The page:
A Case for the Return to DC Power

Lucas Hamilton

As we have seen many times, tides change and we return to previous processes because they are actually more efficient.  So why shouldn’t this be true of electric current?

If we look at onsite power generation for buildings like photovoltaics (PV) we see that they are generating Direct Current (DC). In order to move toward more sustainable solutions like photovoltaics there will need to be a return to Direct Current (DC) for our power.

We are seeing a resurgence of DC into our lives through items like lighting, with the switch to LEDs, and computers. These are two of the biggest power consumers in our commercial buildings and they run on DC.  When we convert Alternating Current (AC) to DC power 20 percent of the power is lost in that transference.  Feel the heat coming off your computer power plug. That heat is energy loss. Now imagine you have a building with PV on the exterior generating a fixed amount of DC current. If you invert the DC to AC in order to put it into the grid (-20 percent) and then plug your computer power cord into an outlet to get that power back, you loose 20 percent again. With the technological limitations we have with PV efficiencies, limited surfaces upon which to install the cells, and ever increasing demands for power within our buildings, how can we afford to keep loosing power to these inversions?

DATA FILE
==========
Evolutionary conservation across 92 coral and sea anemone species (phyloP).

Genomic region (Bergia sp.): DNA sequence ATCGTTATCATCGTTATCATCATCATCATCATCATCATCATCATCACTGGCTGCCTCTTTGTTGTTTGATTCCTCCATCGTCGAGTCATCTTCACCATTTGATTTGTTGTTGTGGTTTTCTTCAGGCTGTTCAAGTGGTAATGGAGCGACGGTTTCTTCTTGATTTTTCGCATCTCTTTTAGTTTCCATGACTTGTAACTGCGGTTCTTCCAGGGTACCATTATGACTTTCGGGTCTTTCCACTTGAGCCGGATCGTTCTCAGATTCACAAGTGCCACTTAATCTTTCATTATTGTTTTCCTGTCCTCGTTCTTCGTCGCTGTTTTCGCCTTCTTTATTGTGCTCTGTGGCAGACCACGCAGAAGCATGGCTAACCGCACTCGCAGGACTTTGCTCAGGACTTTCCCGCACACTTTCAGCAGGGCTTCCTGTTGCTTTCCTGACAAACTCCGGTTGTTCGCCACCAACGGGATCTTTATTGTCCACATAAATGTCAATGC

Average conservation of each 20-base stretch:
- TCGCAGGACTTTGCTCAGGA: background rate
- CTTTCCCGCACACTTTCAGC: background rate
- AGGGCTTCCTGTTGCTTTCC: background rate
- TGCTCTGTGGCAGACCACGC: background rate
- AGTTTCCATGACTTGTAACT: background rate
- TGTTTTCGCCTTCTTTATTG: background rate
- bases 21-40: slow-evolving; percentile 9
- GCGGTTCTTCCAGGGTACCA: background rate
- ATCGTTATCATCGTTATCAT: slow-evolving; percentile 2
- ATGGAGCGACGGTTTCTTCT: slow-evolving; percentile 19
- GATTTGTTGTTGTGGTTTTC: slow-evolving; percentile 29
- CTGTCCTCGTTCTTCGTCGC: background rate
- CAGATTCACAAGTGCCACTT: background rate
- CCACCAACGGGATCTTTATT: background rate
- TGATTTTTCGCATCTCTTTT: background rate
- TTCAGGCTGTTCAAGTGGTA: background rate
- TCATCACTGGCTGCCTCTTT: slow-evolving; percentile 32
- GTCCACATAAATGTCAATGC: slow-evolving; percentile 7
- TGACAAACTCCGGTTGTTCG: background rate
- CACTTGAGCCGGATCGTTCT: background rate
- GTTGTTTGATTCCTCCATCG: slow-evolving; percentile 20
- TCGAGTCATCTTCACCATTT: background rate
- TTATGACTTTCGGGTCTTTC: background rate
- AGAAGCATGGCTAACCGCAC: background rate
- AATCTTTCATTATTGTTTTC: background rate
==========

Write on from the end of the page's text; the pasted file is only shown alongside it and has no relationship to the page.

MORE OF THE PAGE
It is time to reevaluate DC in our lives! As we move toward more renewable energy, like photovoltaics (and they will play a larger part in our lives moving forward) we should consider how many of the appliances we use could be run on DC.  At the same time, if you are planning a new home or building and will be employing photovoltaics, consider keeping more DC current available throughout the building. Keeping things that are DC as DC and not plugging them to AC circuits makes sense.  Maybe it’s time for a second plug in the room.  A DC plug.

Lucas Hamilton is Manager, Building Science Applications for CertainTeed Corporation